Tuesday, January 22, 2013
Ind. Law - "Roe v. Wade turns 40: What has happened in Indiana"
The Indianapolis Star has this story on its website this afternoon, written by Shari Rudavsky and Cathy Knapp. It begins by stating that "40 years ago today the debate over abortion entered a new arena when the Supreme Court issued its monumental Roe v. Wade decision." Here is the decision, from Jan. 22, 1973.
Most of the online story is devoted to a "History of Indiana's abortion law." However, this detailed Star history begins on April 19, 1995, and moves forward from there, to Nov. 23, 2005.
Did nothing happen in Indiana from 1973, when Roe was decided, until 1995, and from 2005 until 2013?
Perhaps the Star's online archives only goes back to 1995? Actually, they appear to go back to 1991. For instance, here from the archives is a snippet from May 24, 1991 that begins: "Supporters of abortion rights called the ruling - which bans abortion counseling at federally funded family planning clinics - callous and shocking, while abortion opponents praised it for rejecting the "bizarre concept" that treats abortion the same as contraception."
Perhaps the reporters were confused by the source notes to IC 16-34-1, Indiana's abortion law. The source notes indicate that IC 16-34-1 was added by P.L.2-1993, SEC.17. Did the reporters assume that Indiana had no abortion statute prior to 1993? But a little research shows that PL 2-1993 was an LSA "recodification" bill that repealed existing law and reenacted it in substantively the same form, but with different numbers. According to this table, the source of IC 16-34-1 was IC 16-10-3.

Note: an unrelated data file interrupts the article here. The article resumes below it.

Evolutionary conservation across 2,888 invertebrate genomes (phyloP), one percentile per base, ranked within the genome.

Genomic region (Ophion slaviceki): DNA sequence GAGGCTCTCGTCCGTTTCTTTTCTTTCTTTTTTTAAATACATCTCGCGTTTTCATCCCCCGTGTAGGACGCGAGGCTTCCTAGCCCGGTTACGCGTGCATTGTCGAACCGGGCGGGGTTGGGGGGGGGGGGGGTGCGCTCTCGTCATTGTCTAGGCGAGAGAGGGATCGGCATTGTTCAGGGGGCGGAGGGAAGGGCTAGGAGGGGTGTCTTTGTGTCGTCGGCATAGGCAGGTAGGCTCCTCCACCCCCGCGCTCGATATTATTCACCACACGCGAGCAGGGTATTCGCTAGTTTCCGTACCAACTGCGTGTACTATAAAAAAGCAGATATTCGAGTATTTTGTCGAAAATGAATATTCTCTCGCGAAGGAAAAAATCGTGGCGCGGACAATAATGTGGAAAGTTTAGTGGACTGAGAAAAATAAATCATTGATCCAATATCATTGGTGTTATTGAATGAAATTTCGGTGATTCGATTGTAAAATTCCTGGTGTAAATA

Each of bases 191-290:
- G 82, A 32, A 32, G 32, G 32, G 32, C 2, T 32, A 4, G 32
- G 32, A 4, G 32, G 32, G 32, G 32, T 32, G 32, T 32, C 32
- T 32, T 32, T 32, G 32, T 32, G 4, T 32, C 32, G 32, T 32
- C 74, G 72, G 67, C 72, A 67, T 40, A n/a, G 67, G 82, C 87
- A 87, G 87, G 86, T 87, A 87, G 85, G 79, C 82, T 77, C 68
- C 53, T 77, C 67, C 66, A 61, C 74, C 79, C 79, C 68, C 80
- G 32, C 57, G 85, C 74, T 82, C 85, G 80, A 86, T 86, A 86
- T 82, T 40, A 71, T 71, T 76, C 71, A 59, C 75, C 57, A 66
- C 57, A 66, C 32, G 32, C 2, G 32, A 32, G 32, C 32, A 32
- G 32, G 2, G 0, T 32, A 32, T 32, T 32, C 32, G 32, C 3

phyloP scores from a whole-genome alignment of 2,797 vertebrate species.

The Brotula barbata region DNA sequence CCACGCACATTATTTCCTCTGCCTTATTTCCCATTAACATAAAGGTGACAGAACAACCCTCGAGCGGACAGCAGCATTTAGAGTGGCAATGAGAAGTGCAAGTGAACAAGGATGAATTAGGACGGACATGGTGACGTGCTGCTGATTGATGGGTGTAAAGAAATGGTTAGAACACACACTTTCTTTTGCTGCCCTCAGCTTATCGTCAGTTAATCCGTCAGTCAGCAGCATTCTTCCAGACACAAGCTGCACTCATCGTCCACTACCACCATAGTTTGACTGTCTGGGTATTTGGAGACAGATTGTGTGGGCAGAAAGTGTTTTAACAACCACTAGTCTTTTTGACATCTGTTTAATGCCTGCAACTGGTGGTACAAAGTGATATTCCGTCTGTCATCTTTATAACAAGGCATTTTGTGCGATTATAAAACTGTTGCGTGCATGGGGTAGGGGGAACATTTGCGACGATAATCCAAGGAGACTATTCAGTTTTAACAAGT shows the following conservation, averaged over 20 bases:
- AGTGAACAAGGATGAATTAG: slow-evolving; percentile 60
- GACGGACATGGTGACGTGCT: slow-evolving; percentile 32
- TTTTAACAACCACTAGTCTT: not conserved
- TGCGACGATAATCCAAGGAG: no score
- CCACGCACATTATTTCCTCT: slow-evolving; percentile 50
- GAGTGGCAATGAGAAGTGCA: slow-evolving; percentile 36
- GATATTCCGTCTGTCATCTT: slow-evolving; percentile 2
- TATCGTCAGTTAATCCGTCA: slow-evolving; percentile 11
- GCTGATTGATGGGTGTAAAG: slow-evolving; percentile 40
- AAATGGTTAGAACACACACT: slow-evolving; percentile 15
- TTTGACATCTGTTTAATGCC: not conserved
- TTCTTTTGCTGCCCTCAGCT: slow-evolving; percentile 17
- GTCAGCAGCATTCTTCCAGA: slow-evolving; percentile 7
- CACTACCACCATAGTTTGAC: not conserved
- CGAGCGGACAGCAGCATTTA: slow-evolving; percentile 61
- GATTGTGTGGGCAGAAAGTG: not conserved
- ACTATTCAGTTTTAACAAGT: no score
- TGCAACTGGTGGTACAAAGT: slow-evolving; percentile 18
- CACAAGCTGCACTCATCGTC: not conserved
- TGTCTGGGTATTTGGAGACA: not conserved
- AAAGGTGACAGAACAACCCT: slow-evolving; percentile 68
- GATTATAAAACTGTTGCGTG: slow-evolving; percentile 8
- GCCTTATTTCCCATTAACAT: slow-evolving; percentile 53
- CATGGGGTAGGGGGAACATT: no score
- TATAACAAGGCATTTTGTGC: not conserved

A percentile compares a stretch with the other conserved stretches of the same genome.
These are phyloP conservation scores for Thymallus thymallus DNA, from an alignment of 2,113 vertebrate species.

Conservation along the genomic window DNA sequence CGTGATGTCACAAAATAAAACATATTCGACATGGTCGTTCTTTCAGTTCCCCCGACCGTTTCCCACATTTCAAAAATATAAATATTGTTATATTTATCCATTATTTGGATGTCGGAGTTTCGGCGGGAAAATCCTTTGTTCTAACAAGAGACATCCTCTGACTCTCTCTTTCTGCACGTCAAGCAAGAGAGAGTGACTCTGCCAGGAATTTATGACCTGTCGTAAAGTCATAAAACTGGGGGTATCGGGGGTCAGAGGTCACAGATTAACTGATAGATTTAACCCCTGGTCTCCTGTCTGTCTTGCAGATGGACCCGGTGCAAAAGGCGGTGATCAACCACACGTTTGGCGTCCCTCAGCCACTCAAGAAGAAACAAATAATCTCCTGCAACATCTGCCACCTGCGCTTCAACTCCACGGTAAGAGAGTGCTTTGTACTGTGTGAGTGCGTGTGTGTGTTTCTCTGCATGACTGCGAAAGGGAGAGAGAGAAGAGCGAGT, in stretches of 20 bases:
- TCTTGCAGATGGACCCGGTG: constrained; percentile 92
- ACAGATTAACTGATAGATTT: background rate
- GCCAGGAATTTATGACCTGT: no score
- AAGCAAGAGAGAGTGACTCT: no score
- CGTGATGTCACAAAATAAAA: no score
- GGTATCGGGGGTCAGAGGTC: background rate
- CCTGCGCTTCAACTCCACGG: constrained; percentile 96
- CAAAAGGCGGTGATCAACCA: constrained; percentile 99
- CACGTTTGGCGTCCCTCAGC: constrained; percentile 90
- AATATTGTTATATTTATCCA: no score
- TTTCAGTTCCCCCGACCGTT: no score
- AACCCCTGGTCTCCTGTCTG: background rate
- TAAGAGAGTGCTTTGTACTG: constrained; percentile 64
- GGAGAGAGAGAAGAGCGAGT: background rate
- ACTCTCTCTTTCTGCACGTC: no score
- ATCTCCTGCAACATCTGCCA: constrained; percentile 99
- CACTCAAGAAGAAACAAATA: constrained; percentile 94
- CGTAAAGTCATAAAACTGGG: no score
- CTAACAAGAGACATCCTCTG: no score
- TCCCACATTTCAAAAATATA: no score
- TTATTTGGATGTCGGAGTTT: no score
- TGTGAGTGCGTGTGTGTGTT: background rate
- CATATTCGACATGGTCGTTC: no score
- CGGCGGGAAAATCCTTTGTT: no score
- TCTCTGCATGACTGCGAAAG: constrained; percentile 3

For a glimpse at a much richer Indiana history on aspects of this topic, look at Maurer Law Prof. Dawn Johnsen's [yes, that Dawn Johnsen] 2009 Yale Law Journal article, “TRAP”ing Roe in Indiana and a Common-Ground Alternative. Two quote from Johnsen's article:
- [Pre-1995] A measure of complacency has prevailed among Roe’s supporters since the Court’s 1992 decision in Planned Parenthood of Southeastern Pennsylvania v. Casey. By contrast, during the decade prior to Casey, abortion ranked high among the issues that occupied law and politics. Two successive presidents, Ronald Reagan and George H.W. Bush, were elected on platforms that called for the appointment of Justices who would overrule Roe. By the time the Court announced it would hear Casey, those two presidents had appointed five Justices and elevated a sixth to Chief Justice, and the Court appeared to have the votes to overrule Roe.
- [Post-2005] To help explore some of the ramifications and lessons of abortion restrictions short of direct bans, this Essay takes as its principal example efforts to restrict access to abortion services in Indiana. In 2006, the year South Dakotans first rejected an abortion ban, an Indiana legislator also introduced a bill to outlaw abortion in most circumstances.13 That bill did not even progress to the point of a hearing, but two moderate-sounding bills that would have restricted the provision of abortion services came close to enactment. One of these bills is particularly worthy of study because, under the guise of health-related building standards, it would have ended the provision of abortion services at every clinic operating in the state. The phrase “TRAP laws,” which is short for targeted regulation of abortion providers, is sometimes used to describe such regulations by those who oppose them. Indiana abortion providers, like those throughout the country, continue to confront these and other restrictions in the state legislature and—beginning in 2008—in county commissions as well, in what the president of Indiana Right to Life described as “a new strategy” to work at the county level.
Posted by Marcia Oddi on January 22, 2013 04:30 PM
Posted to Indiana Law